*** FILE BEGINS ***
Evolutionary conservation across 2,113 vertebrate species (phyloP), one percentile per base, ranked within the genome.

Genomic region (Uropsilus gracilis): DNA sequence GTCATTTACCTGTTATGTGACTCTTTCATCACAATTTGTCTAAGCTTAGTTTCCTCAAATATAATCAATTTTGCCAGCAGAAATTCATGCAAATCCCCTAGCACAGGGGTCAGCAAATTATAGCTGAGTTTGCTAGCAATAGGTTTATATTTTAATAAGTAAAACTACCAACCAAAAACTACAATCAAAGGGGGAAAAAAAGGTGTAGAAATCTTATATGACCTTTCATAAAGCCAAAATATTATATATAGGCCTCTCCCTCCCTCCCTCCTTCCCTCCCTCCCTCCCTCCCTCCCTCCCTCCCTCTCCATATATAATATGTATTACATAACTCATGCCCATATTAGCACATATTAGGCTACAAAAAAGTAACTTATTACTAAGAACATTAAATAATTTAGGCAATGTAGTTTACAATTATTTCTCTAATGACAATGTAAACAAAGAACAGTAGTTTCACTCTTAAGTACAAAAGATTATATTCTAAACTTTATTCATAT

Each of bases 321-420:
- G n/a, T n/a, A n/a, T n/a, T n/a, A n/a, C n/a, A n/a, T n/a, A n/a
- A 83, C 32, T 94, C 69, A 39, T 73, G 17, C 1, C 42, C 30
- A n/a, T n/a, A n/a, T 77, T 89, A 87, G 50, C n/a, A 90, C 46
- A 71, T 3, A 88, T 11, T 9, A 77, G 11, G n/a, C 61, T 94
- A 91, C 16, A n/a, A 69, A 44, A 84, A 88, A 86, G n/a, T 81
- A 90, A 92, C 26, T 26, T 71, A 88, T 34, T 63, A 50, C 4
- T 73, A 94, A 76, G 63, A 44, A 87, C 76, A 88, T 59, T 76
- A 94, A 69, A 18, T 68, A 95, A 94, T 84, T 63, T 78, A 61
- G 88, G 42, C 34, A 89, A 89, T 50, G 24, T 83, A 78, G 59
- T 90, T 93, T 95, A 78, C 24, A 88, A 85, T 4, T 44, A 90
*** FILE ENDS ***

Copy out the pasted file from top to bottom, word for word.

Evolutionary conservation across 2,113 vertebrate species (phyloP), one percentile per base, ranked within the genome.

Genomic region (Uropsilus gracilis): DNA sequence GTCATTTACCTGTTATGTGACTCTTTCATCACAATTTGTCTAAGCTTAGTTTCCTCAAATATAATCAATTTTGCCAGCAGAAATTCATGCAAATCCCCTAGCACAGGGGTCAGCAAATTATAGCTGAGTTTGCTAGCAATAGGTTTATATTTTAATAAGTAAAACTACCAACCAAAAACTACAATCAAAGGGGGAAAAAAAGGTGTAGAAATCTTATATGACCTTTCATAAAGCCAAAATATTATATATAGGCCTCTCCCTCCCTCCCTCCTTCCCTCCCTCCCTCCCTCCCTCCCTCCCTCCCTCTCCATATATAATATGTATTACATAACTCATGCCCATATTAGCACATATTAGGCTACAAAAAAGTAACTTATTACTAAGAACATTAAATAATTTAGGCAATGTAGTTTACAATTATTTCTCTAATGACAATGTAAACAAAGAACAGTAGTTTCACTCTTAAGTACAAAAGATTATATTCTAAACTTTATTCATAT

Each of bases 321-420:
- G n/a, T n/a, A n/a, T n/a, T n/a, A n/a, C n/a, A n/a, T n/a, A n/a
- A 83, C 32, T 94, C 69, A 39, T 73, G 17, C 1, C 42, C 30
- A n/a, T n/a, A n/a, T 77, T 89, A 87, G 50, C n/a, A 90, C 46
- A 71, T 3, A 88, T 11, T 9, A 77, G 11, G n/a, C 61, T 94
- A 91, C 16, A n/a, A 69, A 44, A 84, A 88, A 86, G n/a, T 81
- A 90, A 92, C 26, T 26, T 71, A 88, T 34, T 63, A 50, C 4
- T 73, A 94, A 76, G 63, A 44, A 87, C 76, A 88, T 59, T 76
- A 94, A 69, A 18, T 68, A 95, A 94, T 84, T 63, T 78, A 61
- G 88, G 42, C 34, A 89, A 89, T 50, G 24, T 83, A 78, G 59
- T 90, T 93, T 95, A 78, C 24, A 88, A 85, T 4, T 44, A 90